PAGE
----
Academic journal article Studies in Art Education

Child Development in Art

Academic journal article Studies in Art Education

Child Development in Art

Article excerpt

This welcome new anthology includes a wide range of current writing and it tells us much about where we are now with the study of child development in art.

The topic has been of interest since the very beginning of the study of child development, which is to say for at least a century. Most young children like to make marks, scribble, draw, and manipulate materials, and their products go through noticeable changes. By a happy coincidence, the notion that these products should be considered art also arrived about a century ago, with the birth of modern art. Since then the idea of development has been at home in the visual arts.

Theories of development in art have inevitably been influenced by larger movements, especially by changes in art theory and in psychology. Although the essays in this volume are contemporary-and are written for the anthology-they represent much of the change of the last 40 years. It was about 40 years ago that psychology took its celebrated cognitive turn (Gardner, 1985), a turn that was successfully transported to the psychology of art. There it gave rise to new approaches to artistic development. Since that time theories of artistic development have depended on two basic concepts: of art in the artworld and of cognition in psychology. These two concepts have independently undergone considerable change and it is a question whether theories of artistic development have kept up with them. It seems clear that the authors' findings here depend as much on their preconceptions as they do on the facts of development. As Brent Wilson says, when we look at "different classes of children's creations from different aesthetic or ideological positions, our interpretations lead to quite different conceptions about what is classified as child art, how it develops, and the functions it plays in children's lives" (p. 82). And of course the reader will rightly observe at this point that a reviewer's preconceptions will also shape the review. This is especially so with such an ideologically sensitive field. Caveat lector.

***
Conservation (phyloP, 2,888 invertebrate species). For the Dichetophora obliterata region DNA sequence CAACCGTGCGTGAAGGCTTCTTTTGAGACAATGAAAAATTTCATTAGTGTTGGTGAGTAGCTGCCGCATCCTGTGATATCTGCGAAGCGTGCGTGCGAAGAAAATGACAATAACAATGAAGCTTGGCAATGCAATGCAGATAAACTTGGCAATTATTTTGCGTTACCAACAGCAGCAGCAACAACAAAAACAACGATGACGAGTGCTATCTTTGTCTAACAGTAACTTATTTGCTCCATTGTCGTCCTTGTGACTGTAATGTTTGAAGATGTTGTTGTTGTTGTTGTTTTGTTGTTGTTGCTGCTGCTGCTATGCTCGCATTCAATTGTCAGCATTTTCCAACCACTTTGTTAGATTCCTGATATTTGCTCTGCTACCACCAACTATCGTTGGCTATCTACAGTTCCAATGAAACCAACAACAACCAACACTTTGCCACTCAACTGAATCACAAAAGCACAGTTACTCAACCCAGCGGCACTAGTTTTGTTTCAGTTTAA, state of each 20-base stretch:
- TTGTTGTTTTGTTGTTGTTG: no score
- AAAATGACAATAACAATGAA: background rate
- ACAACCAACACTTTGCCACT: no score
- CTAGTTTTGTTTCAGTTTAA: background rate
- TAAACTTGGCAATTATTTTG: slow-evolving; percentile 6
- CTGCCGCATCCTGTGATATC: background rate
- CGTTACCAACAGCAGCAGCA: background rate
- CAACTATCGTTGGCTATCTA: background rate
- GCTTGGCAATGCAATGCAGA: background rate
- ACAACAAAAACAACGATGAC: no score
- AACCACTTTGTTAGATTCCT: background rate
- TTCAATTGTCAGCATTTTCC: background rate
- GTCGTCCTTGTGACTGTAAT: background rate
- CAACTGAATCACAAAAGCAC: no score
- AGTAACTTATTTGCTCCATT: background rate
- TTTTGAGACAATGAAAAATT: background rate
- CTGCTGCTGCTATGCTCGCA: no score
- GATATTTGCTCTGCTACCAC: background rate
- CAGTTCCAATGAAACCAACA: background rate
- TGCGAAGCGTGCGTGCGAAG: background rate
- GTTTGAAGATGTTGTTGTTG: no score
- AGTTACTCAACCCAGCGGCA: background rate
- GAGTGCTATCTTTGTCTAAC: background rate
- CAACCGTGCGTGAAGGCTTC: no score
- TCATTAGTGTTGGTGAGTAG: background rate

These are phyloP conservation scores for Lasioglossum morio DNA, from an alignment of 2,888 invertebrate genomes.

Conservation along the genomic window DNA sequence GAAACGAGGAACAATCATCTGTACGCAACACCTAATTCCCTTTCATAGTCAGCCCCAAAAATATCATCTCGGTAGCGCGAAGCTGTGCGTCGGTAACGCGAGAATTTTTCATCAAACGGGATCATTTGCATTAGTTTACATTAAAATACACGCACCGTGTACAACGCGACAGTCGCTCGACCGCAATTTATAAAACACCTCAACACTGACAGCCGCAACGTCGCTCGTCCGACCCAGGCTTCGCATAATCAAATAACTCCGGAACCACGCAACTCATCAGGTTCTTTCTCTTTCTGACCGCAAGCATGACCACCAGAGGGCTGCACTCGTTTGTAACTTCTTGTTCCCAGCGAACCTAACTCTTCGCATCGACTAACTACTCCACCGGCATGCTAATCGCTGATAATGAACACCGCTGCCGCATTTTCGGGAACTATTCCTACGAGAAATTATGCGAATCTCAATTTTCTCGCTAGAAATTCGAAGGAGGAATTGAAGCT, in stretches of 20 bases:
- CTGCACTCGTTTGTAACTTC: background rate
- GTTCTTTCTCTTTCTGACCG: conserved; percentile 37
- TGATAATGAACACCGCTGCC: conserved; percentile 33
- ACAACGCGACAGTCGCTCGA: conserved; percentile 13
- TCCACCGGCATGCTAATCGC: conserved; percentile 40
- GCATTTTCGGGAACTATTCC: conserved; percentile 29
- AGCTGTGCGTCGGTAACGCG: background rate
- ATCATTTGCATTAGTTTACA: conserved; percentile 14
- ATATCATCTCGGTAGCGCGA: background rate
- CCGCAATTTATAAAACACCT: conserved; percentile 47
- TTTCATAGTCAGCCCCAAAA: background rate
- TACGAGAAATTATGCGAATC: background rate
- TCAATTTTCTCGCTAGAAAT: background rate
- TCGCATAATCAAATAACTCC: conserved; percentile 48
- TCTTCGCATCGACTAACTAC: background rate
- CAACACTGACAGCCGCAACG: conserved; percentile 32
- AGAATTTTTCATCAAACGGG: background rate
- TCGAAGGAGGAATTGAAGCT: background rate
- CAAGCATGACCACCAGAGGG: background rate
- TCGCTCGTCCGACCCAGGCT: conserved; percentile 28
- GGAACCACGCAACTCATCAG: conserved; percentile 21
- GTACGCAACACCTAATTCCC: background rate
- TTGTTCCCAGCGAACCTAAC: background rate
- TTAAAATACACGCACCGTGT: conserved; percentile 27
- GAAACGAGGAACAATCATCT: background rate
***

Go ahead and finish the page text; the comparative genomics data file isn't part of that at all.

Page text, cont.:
This collection begins, almost inevitably, with the results of the cognitive turn of 40 years ago. At that time a trio of giants translated the new cognitive interest in psychology into the arts and established a dominant paradigm of artistic cognition. The three were Gombrich (1960), Goodman (1976) and Arnheim (1954; 1969)-especially Arnheim. The paradigm provided a powerful and continuing basis for research into children's abilities. Its power, in my opinion, rested on the fact that it fit so well with the assumptions of the artworld of its time i.e., with the assumptions of modern art. Only recently has it begun to be seriously challenged. A main virtue of this anthology is that it contains representatives of both the still dominant paradigm as well as several recent efforts to supplant it.

The first essay is by Arnheim himself, who looks back briefly on what he titles "a century of growth." He reviews the paradigm of cognition in art that he helped establish and contrasts it with what went before. In the behaviorist (pre-cognitivist) past, perception had been conceived as noncognitive, as the passive (though influenced by emotion) reception of sensory impressions. Cognition-thought-came into play only after sensory impressions were received, organizing, analyzing, generalizing them, after the facts were in. In the same way, art had been considered non-cognitive. It was either or both the reproduction of particular impressions or the expression of feelings, both of which could be achieved directly, without the intervention of thinking.

Arnheim countered this tradition with two immensely influential arguments. The first was that perception, as it occurs, is already cognitive, because it requires the perceiver to select, generalize, and abstract aspects of objects perceived. Such selection is the essence of perception and is obviously a mental activity, not a sensory passivity. …

Search by... Author
Show... All Results Primary Sources Peer-reviewed

Oops!

An unknown error has occurred. Please click the button below to reload the page. If the problem persists, please try again in a little while.